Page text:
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The dimeric Ser/Thr kinase Nek2 regulates centrosome cohesion and separation through phosphorylation of structural components of the centrosome, and aberrant regulation of Nek2 activity can lead to aneuploid defects characteristic of cancer cells. Mutational analysis of autophosphorylation sites within the kinase domain identified by mass spectrometry shows a complex pattern of positive and negative regulatory effects on kinase activity that are correlated with effects on centrosomal splitting efficiency in vivo. The 2.2-A resolution x-ray structure of the Nek2 kinase domain in complex with a pyrrole-indolinone inhibitor reveals an inhibitory helical motif within the activation loop. This helix presents a steric barrier to formation of the active enzyme and generates a surface that may be exploitable in the design of specific inhibitors that selectively target the inactive state. Comparison of this "auto-inhibitory" conformation with similar arrangements in cyclin-dependent kinase 2 and epidermal growth factor receptor kinase suggests a role for dimerization-dependent allosteric regulation that combines with autophosphorylation and protein phosphatase 1c phosphatase activity to generate the precise spatial and temporal control required for Nek2 function in centrosomal maturation.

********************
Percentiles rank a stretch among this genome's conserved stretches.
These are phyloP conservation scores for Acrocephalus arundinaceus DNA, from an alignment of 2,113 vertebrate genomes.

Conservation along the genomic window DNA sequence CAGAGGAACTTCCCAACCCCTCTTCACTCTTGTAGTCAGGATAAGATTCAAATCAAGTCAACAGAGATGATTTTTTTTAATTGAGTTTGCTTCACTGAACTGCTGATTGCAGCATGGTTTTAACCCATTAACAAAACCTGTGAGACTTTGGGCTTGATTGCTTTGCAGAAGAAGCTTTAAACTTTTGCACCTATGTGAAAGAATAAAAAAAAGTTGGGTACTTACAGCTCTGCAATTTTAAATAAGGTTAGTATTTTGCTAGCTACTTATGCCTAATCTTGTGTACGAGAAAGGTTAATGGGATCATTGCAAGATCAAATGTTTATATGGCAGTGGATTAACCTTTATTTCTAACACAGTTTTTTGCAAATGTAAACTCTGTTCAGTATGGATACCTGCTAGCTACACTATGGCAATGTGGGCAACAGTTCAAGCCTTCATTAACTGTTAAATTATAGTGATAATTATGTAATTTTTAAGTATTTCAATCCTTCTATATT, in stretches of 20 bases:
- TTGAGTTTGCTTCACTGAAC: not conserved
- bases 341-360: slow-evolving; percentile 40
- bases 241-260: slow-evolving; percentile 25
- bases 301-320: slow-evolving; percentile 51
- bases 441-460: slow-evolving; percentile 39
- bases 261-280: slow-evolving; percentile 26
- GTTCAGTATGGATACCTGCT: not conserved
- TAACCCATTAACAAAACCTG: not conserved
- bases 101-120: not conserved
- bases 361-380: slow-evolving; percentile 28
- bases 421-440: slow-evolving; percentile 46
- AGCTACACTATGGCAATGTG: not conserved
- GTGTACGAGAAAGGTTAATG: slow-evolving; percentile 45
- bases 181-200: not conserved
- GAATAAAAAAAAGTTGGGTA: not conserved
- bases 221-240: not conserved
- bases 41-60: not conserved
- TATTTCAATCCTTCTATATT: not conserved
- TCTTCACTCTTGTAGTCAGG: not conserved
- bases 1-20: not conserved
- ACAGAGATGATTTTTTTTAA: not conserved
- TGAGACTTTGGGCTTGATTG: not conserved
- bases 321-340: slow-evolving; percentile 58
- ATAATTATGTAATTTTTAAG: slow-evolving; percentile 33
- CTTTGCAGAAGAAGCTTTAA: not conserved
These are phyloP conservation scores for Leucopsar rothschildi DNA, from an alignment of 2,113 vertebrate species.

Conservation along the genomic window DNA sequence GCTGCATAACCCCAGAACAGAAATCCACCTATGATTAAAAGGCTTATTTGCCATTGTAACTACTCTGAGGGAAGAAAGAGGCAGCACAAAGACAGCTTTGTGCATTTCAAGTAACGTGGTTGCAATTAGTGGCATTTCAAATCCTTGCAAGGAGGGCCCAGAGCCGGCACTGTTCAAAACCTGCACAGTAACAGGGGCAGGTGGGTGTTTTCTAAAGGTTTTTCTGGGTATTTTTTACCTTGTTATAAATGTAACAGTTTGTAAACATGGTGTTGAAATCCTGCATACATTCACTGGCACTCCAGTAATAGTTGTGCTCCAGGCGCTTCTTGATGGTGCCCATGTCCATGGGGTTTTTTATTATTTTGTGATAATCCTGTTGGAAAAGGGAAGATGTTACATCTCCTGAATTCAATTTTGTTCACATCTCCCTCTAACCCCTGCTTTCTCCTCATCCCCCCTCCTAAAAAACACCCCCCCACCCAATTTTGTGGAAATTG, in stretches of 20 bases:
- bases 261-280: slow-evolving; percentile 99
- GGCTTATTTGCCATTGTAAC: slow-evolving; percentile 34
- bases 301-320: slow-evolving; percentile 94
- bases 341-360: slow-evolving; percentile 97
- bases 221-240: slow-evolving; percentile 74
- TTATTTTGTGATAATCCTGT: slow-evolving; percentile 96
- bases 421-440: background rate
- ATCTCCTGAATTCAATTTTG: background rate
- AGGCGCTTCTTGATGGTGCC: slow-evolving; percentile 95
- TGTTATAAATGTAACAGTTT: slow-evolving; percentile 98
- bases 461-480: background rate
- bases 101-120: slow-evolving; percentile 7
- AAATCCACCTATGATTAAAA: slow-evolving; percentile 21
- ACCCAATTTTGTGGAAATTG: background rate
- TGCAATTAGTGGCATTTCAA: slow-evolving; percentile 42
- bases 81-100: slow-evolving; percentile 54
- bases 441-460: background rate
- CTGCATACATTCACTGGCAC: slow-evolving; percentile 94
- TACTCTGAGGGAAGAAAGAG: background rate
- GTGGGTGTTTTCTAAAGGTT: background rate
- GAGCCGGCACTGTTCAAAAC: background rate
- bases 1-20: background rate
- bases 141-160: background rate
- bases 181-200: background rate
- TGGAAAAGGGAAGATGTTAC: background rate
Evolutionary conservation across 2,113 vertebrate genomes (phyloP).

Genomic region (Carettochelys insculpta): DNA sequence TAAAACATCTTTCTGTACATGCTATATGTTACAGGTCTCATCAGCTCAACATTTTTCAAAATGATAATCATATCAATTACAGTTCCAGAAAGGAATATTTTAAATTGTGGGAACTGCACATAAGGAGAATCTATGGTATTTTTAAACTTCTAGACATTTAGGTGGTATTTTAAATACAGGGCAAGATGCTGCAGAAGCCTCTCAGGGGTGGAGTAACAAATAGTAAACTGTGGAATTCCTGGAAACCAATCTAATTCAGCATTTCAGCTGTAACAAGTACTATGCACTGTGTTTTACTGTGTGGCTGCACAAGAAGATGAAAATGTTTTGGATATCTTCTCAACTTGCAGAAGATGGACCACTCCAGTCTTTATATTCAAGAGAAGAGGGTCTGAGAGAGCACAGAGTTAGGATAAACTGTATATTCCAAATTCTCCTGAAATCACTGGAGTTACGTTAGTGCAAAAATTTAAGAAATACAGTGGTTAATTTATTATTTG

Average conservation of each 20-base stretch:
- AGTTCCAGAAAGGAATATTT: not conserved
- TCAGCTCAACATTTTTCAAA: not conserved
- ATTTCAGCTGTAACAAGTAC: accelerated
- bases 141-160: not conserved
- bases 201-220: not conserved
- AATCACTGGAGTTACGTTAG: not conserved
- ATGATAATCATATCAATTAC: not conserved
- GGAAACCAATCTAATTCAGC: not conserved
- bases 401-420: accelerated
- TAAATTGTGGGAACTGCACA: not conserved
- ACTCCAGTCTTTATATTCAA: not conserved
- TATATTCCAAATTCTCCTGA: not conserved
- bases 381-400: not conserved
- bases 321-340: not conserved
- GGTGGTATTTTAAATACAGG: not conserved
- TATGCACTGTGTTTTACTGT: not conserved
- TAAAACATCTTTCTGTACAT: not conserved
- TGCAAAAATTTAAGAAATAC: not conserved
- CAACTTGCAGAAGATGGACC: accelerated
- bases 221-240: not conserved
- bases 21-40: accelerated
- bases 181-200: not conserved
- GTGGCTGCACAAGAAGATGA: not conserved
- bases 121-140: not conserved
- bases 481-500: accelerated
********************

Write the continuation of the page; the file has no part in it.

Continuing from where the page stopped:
Original publication




Journal article


J Biol Chem

Publication Date





6833 - 6842


Allosteric Regulation, Binding Sites, Centrosome, Crystallography, X-Ray, DNA Mutational Analysis, Dimerization, Humans, Mass Spectrometry, NIMA-Related Kinases, Phosphorylation, Protein-Serine-Threonine Kinases